Monday, May 18, 2009

Marathon #2: Check

After months of long runs, early mornings, doctor appointments, dessert hiatus and yammering about marathon strategy and not much else, I was hopping in place listening to my 3:40 pace group leader at the Cleveland Marathon. Finally! And as the announcer counted down to the start, I fixed my eyes on the pacer’s balloon-festooned pace sign, where I planned to train my eyes for the next three hours and forty minutes.

The best laid plans.

E, G and Landon at the top of the morningLet’s call the pacer Marlon. (Just because.) So, Marlon’s getting us pumped to start, explaining that he takes downhills fast so we can catch some “free” speed. We waddled to the starting line, and he shot out the gates.

Good for Marlon.

Not so good for the 50 people trying to weave through droves to find him. We sped down East Ninth Street toward the Rock Hall to swing a left on Erieside.

Hello Marlon and good bye.

Three-quarters of a mile into my 26.2 race, I had lost my pacer. What now?

Landon and I stop at the aid station before reaching E and SaltyThe day started out swell: I drove downtown with E-Speed and Landon, found bathrooms fast and didn’t feel crippled by shin splints and tight calves for the first time in weeks. E helped get me sufficiently warmed and somehow Salty found me at the start. It was my day. I could feel it! I just had to stick with my pace group.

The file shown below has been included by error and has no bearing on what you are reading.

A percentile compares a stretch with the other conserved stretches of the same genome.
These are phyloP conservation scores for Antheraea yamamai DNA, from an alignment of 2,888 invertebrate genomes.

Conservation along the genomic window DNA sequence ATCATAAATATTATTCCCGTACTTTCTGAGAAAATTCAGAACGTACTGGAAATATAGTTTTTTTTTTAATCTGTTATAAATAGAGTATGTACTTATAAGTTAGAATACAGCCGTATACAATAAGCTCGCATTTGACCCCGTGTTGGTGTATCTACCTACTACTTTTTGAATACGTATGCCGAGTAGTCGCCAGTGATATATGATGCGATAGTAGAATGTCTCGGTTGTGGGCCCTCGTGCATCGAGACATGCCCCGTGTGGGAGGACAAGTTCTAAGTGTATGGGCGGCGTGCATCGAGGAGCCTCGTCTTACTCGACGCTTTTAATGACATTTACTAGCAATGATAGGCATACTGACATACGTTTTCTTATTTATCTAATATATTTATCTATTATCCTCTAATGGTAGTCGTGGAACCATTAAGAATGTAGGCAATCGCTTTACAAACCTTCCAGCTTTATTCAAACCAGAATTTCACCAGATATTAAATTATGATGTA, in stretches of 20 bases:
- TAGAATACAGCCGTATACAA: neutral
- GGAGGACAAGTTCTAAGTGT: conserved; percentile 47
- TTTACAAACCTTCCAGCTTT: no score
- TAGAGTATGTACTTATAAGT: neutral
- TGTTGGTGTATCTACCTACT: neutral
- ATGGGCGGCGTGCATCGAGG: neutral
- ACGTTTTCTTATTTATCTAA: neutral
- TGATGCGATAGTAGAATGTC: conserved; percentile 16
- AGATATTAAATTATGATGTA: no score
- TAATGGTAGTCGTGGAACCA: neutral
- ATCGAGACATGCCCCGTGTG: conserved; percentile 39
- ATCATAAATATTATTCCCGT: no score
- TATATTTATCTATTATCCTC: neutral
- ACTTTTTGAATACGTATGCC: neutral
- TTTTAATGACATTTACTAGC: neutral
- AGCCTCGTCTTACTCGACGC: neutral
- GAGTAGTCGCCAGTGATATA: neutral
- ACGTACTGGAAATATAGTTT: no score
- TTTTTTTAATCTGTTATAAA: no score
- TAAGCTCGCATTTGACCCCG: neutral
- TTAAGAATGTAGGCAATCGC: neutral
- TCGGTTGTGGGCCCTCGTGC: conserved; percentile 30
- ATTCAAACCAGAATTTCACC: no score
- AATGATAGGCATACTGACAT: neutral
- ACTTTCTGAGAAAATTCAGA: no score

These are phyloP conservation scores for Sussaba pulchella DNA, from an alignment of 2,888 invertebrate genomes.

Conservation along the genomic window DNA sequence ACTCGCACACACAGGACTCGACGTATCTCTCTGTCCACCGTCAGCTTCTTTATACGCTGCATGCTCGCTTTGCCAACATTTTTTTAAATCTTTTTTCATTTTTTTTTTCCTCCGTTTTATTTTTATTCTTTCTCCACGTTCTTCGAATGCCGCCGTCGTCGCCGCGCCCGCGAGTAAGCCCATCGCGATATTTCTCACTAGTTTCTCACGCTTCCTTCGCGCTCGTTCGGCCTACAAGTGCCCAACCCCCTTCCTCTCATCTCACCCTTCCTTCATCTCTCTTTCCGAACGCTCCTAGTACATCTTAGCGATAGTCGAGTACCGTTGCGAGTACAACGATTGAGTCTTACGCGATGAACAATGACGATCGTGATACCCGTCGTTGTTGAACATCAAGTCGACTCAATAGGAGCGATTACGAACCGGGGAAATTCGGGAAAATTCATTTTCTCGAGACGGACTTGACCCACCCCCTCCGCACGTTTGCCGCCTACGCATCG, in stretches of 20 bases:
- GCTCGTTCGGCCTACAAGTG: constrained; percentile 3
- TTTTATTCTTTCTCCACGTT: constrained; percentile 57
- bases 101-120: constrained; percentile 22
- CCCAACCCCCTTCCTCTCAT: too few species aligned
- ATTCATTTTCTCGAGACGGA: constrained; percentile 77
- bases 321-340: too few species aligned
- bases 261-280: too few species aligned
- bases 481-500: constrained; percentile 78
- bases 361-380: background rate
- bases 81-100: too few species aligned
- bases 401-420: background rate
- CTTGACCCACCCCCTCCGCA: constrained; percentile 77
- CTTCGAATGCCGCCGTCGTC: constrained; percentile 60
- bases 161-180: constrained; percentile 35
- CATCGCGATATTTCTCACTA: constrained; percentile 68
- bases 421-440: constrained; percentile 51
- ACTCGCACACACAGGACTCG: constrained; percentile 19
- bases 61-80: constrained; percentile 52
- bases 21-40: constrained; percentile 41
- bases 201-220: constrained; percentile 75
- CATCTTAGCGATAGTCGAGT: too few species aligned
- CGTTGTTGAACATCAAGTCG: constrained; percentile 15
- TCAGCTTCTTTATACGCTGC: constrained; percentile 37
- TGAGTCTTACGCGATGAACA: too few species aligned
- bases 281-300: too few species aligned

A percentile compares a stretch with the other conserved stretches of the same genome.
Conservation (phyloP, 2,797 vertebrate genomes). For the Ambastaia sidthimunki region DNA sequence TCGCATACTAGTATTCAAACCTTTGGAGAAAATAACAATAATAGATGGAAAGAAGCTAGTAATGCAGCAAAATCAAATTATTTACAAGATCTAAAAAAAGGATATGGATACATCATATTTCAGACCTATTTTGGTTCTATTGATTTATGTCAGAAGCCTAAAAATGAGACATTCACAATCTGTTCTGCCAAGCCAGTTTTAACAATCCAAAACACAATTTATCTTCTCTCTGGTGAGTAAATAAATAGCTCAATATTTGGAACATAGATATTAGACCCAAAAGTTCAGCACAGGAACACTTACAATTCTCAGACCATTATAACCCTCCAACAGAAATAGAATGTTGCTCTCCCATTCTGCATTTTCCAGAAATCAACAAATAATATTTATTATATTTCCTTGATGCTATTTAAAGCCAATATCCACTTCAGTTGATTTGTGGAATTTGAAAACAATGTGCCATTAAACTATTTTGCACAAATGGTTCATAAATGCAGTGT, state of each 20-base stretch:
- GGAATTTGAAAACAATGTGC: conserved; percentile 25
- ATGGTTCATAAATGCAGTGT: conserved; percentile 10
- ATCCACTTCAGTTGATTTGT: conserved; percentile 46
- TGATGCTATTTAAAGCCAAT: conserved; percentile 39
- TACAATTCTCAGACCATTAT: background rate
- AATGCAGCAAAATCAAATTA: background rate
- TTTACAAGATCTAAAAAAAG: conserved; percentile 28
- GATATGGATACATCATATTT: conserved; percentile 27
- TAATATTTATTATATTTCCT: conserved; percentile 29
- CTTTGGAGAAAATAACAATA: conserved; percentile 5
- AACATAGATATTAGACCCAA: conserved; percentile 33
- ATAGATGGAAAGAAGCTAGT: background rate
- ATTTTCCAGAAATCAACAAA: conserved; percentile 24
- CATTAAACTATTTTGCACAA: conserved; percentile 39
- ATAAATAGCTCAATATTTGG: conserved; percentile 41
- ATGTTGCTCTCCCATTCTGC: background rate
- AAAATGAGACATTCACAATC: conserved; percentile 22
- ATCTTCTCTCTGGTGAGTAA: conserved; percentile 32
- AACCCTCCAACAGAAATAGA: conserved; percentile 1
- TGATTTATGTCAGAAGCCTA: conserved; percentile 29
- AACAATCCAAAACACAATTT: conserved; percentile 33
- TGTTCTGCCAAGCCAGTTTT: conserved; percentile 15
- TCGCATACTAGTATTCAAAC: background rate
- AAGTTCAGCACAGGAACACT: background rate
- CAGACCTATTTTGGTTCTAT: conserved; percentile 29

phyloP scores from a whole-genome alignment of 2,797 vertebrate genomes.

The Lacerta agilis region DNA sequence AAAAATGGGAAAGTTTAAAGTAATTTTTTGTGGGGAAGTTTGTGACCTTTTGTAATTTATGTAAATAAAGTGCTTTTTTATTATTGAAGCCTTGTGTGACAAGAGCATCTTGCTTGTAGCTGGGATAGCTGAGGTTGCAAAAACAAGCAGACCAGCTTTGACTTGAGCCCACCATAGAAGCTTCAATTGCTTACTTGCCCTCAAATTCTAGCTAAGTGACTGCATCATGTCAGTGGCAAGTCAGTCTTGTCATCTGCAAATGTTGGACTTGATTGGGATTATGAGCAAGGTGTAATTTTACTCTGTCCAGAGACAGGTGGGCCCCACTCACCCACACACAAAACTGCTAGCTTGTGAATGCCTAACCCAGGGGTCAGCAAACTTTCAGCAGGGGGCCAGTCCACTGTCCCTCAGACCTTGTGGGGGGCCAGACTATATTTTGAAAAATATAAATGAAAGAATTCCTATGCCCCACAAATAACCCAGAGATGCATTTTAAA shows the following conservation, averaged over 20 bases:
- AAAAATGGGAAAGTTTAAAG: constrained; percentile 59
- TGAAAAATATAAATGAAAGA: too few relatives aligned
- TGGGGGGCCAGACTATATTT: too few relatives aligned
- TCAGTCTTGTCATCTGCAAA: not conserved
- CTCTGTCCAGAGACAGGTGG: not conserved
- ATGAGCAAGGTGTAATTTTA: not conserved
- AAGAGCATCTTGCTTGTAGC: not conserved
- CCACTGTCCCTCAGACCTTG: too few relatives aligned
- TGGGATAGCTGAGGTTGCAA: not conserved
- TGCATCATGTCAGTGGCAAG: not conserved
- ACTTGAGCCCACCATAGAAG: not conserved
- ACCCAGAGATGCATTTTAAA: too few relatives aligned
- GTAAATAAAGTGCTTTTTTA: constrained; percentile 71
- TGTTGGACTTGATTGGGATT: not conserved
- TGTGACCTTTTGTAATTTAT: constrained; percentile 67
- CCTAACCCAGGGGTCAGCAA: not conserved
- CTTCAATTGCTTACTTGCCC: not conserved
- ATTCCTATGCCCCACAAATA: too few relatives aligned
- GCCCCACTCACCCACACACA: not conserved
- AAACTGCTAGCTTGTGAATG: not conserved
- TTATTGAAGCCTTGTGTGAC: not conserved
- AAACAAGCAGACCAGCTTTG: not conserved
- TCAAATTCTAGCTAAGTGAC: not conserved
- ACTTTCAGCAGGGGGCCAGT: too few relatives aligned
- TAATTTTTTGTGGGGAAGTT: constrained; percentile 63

Why the desperation? We all know I have no ability to pace myself. Even with my Garmin. I’m either all or nothing. No smart in between. I knew I could physically run 8:24/mile for 26.2. But I hadn’t arrived ready to do it on my own.

Imagine my panic when I crossed mile 1 at 8:40 with no Marlon balloons in sight. I was 1/26th of the way into the race and I was already 16 seconds behind! By mile 2, I couldn’t even spy him up the straightaways and fell 37 seconds back.

Logic would have weighed me down in a marathon, so I left that part of my brain at home on Sunday. Thirty-seven seconds isn’t an impossible thing to make up over 24.2 miles. Nor is it impossible over 2-3.

It just isn’t a smart thing.

I inched up my pace on the Lorain-Carnegie bridge and through the west side, pulling within striking distance by crossing mile 4 at 33:52 (8:28/pace). But where was Marlon?

Turns out I wasn’t the only one hunting for the 3:40 group. By mile 5, I had run with at least 20 people (4-5 at a time) who saw the 3:40 goal pinned to my back and latched on a few miles at a time. Even the appointment as pseudo-pacer, however, didn’t sharpen my pacing skills. Panic held me and picked up these first nine splits:

Mile 1: 8:40
Mile 2: 8:45
Mile 3: 8:20
Mile 4: 8:07 (33:52, 8:28/mile)
Mile 5: 8:13
Mile 6: 8:10
Mile 7: 8:18 (58:33, 8:21/mile)
Mile 8: 8:36
Mile 9: 8:50 (1:15:59, 8:26/mile)

Somehow after getting ahead of 8:24 pace, I still couldn’t catch even a good rumor about where Marlon might be waving his balloons. And as I turned onto the highway, into the sun, I felt totally deflated. I gave up. My hammy tweaked and super-tightened as we climbed the first highway hill and I crossed…

Mile 10: 10:16

Lucky for me: I have the world’s most incredible friends.